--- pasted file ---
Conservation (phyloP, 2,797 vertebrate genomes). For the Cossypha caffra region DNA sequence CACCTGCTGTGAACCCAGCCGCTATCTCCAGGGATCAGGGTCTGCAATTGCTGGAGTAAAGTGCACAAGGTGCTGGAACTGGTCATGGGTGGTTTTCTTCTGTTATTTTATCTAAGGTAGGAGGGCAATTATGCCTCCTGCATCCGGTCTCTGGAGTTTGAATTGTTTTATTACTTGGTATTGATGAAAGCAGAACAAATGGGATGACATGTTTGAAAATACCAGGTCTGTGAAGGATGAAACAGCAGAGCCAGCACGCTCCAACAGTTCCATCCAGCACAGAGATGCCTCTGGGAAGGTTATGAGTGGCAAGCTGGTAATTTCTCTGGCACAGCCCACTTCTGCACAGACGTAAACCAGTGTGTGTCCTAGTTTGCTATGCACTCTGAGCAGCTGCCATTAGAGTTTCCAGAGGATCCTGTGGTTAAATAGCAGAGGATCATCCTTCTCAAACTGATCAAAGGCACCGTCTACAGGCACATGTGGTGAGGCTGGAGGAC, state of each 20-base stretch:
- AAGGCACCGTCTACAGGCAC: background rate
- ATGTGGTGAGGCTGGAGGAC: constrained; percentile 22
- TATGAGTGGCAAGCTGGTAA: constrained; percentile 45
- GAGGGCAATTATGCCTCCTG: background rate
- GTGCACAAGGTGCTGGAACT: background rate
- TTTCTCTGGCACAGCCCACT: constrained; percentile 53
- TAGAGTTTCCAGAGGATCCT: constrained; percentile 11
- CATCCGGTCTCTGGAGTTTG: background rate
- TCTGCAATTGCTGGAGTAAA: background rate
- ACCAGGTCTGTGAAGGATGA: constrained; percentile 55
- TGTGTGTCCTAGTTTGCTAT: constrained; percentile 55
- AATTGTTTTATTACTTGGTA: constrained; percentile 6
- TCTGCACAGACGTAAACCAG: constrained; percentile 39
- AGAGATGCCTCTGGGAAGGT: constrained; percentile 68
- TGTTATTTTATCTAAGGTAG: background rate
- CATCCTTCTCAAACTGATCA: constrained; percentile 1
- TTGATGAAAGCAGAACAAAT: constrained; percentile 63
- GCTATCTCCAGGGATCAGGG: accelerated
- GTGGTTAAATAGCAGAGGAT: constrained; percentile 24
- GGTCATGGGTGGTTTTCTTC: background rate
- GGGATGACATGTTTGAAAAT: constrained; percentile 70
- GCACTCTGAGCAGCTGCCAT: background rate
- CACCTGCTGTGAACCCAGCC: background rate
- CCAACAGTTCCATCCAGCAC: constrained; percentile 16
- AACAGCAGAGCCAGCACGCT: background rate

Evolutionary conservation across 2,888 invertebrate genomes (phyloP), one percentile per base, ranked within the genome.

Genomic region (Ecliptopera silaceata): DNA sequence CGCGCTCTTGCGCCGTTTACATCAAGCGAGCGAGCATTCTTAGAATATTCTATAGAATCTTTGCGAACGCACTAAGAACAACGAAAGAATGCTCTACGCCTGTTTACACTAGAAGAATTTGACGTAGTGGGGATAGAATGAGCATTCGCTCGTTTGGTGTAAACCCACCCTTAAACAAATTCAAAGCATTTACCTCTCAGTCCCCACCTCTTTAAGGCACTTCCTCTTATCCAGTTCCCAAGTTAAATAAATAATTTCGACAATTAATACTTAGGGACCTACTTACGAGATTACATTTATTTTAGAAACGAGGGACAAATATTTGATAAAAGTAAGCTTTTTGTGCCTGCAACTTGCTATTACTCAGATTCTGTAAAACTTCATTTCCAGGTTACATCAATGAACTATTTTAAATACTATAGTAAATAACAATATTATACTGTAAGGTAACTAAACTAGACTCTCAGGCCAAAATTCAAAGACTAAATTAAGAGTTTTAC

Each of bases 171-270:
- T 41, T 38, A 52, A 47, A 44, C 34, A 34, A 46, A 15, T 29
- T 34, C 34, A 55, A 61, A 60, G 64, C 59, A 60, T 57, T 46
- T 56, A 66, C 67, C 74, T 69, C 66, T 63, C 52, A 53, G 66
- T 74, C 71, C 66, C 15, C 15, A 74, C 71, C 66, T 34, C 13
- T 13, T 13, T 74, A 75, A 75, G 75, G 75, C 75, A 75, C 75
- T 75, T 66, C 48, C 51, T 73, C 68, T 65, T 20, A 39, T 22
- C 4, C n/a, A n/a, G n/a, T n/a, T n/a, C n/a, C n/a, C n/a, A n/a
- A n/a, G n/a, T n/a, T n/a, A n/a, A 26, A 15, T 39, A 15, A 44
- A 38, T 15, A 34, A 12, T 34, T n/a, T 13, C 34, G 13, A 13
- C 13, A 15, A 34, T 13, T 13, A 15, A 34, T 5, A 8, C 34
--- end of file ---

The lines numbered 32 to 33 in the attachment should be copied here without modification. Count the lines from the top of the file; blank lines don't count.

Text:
- T 56, A 66, C 67, C 74, T 69, C 66, T 63, C 52, A 53, G 66
- T 74, C 71, C 66, C 15, C 15, A 74, C 71, C 66, T 34, C 13